Lesson 7: The Art of Exploitation: "Getting the Music Right"
The Constructive CriticThe Song Quality ChecklistConstructive CriticismAssignment: Post One Song from Your Catalog"Hits Only, Please"Discussion: Reassess the Song's Hit Potential"Demo Do's and Don'ts"What Works and What Doesn'tRedemoingAssignment: Redemo a Song"It Takes Two to Make a Thing Go Right"ChallengesThe Wise Weasel's CredoDiscussion: Potential Collaborations
Lesson 8: The Art of Exploitation: Getting the Music Out
Looking at the LandscapeAssignment: Identify Your Market FocusWho's Looking?Who Are These People and How Do I Get to Them?Contacting People in the IndustryAssignment: Identify the Personal Contacts in Your MarketHere Comes the Pitch Discussion: Song PitchHelping HandsConclusion: "The Soft Sell"
Lesson 9: The Art of Exploitation: Moving the Writer Up
Getting the Writers In: The Art of AcquisitionA Quick Reminder: What You're Acquiring and Deal StructuresDeal Duration and MoneyContractsAssignment: Identify Two SongwritersThe Hype MachineFour Rules of Star-Making: Rule #1Four Rules of Star-Making: Rule #2Four Rules of Star-Making: Rule #3Assignment: Put Together Your Publicity StrategyTiming Is Everything: Rule #4Assignment: Identify One Publicity Opportunity in the Next Three MonthsFriends in High PlacesDiscussion: CollaborationA Moment of Inspiration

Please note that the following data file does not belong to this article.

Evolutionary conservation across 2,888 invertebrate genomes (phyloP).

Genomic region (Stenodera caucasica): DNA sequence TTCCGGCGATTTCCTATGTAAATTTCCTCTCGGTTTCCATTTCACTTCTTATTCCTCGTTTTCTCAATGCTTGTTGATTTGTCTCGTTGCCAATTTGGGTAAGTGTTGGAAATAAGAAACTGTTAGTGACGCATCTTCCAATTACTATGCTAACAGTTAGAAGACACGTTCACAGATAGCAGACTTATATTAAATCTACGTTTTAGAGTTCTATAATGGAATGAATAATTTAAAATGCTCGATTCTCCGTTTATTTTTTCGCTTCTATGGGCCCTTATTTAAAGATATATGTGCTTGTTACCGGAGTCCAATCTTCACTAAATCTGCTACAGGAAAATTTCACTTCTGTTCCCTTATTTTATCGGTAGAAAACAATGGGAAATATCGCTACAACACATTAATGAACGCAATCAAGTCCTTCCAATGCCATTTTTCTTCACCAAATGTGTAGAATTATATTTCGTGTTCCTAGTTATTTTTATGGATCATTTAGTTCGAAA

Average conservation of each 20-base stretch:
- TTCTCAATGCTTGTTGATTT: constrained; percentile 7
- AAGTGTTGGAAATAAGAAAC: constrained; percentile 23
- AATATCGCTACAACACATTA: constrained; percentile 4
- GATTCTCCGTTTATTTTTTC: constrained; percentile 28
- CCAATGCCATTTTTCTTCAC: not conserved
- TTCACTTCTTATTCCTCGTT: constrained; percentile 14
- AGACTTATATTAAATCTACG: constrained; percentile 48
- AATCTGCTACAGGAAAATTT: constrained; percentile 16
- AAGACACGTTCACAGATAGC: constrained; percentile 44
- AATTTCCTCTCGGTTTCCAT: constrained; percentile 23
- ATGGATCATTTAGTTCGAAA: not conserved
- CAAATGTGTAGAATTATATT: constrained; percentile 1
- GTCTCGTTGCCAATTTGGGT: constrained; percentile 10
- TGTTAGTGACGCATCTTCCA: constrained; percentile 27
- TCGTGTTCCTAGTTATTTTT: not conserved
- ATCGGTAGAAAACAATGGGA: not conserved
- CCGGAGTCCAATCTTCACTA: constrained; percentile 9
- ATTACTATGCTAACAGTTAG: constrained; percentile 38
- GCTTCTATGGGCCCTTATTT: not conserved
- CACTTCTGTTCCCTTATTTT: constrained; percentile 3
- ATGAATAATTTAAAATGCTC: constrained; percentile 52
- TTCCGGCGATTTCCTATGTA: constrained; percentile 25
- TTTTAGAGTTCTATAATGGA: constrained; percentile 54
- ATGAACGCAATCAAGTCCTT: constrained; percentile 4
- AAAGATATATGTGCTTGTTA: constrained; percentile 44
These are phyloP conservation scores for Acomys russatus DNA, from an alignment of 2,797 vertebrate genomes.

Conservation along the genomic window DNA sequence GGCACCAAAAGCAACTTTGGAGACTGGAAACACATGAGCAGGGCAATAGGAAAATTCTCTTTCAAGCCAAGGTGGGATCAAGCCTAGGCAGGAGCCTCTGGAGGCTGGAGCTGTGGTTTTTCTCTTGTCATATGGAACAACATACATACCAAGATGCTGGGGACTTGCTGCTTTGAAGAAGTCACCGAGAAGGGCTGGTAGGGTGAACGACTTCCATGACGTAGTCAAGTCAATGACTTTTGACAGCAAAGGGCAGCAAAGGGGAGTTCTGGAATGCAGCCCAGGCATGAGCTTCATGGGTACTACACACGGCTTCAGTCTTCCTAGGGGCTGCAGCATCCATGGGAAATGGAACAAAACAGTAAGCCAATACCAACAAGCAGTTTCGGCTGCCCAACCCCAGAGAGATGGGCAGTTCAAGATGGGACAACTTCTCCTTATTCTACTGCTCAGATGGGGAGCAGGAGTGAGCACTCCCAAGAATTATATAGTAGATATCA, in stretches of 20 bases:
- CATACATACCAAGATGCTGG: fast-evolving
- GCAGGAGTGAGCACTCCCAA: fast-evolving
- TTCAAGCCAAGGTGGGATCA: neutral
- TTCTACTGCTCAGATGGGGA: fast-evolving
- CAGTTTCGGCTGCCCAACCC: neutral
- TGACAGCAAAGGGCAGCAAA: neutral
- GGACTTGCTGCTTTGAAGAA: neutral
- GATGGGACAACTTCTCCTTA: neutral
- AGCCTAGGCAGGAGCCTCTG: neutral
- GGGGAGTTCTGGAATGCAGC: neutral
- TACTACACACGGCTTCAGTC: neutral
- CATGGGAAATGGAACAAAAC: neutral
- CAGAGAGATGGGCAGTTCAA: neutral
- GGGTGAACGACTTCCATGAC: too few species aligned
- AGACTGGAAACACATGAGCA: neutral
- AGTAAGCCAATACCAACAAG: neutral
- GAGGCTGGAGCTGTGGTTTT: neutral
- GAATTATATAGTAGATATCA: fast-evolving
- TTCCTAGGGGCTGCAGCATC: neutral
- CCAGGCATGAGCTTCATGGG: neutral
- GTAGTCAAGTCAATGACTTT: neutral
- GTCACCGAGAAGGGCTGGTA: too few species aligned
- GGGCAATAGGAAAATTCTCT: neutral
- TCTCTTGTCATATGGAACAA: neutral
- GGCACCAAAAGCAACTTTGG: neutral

Lesson 10: Getting the Money In: "You Get What You Give"
Confronting Contemporary PressuresKnowing What You HaveDurationTerritory and Alterations/AdaptationsSpecial Uses and First UseAssignment: Define Publisher's Rights in License"License Please"Mechanical LicenseSynchronization LicenseSpecial UsesAssignment: Identify Licenses for Various UsesThe Bones of Contention: Mechanical LicensesThe Bones of Contention: Sync LicensesThe Bones of Contention: 360 DealsAssignment: Find the Most Profitable WriterYou Get What You Bargain ForUse the Tools Available
Lesson 11: Getting the Money In: "Help Is on the Way"
The Mechanics of Mechanical CollectionCollection Option #1: Going DirectCollection Option #2: Going with the Big GuysCollection Option #3: Going With the Not-So-Big GuysA Quick Diversion on Dealing with DigitalCollection Option #4: Going With An AdministratorAssignment: Collecting Your Mechanical Income"I Hear Music in the Air"Assignment: Choose a Performing Rights Society"All Around the World"Stick with Who You Know.One size (large) fits all.Go with the locals.Buffet or à la carte?Assignment: Find an Approach for International EarningsConclusion: Subpublishers
Lesson 12: Protect and Defend: Protecting Your Copyrights